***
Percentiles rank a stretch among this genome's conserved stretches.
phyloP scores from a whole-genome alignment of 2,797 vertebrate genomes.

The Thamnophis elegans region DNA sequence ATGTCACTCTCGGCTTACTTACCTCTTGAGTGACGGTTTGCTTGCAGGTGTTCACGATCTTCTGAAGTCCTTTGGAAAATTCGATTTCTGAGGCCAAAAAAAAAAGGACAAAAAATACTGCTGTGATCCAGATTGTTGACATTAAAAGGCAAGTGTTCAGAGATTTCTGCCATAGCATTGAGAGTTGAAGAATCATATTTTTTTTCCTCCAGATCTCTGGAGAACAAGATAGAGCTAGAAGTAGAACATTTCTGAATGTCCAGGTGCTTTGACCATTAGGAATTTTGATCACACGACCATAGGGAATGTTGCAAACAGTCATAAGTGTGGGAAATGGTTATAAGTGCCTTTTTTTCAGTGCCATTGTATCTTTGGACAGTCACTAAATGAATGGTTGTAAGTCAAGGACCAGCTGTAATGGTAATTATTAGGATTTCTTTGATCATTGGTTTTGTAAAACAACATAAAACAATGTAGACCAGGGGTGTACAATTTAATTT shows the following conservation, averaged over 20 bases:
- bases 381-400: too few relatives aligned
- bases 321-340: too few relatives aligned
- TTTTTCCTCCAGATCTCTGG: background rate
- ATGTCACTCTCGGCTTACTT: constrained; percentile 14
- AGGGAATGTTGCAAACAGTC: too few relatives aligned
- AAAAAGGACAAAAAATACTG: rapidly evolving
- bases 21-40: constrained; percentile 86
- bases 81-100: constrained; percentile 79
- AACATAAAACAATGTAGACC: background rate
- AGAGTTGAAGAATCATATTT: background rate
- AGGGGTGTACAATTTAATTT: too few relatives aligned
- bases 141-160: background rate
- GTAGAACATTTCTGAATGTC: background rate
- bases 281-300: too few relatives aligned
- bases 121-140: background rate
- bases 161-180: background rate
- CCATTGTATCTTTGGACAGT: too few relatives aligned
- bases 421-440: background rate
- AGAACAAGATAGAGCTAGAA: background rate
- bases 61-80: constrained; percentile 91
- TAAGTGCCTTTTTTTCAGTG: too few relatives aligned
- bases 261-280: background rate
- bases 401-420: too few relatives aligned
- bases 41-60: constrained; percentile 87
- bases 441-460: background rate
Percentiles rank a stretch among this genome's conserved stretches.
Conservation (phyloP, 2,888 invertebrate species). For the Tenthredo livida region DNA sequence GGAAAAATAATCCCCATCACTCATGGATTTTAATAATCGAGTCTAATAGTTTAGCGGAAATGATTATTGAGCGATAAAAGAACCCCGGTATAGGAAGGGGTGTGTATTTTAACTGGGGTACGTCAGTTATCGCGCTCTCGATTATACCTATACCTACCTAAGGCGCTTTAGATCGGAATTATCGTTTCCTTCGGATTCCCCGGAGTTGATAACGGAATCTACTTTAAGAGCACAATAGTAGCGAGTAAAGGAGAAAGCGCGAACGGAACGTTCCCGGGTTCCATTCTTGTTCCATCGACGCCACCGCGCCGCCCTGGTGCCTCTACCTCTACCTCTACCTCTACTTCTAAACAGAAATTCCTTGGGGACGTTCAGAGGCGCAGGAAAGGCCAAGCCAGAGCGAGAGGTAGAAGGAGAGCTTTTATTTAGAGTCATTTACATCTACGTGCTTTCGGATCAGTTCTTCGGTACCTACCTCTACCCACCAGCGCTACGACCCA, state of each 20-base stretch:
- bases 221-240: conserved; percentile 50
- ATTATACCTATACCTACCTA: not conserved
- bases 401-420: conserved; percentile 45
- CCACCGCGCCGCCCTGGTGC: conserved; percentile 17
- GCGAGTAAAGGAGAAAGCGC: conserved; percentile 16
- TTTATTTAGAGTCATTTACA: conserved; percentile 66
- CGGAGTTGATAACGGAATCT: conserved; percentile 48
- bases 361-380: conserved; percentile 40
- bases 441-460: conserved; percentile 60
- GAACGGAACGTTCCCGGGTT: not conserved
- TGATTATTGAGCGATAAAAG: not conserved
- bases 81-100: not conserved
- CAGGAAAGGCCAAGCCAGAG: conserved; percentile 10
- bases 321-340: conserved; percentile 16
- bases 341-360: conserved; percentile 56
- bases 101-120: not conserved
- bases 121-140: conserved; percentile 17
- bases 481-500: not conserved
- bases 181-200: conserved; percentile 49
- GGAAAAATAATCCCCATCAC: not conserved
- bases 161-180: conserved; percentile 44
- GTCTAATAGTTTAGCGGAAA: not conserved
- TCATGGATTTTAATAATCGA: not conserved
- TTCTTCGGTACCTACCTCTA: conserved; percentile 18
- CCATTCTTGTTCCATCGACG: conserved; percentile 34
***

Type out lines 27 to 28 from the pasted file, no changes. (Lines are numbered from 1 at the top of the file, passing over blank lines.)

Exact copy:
- bases 41-60: constrained; percentile 87
- bases 441-460: background rate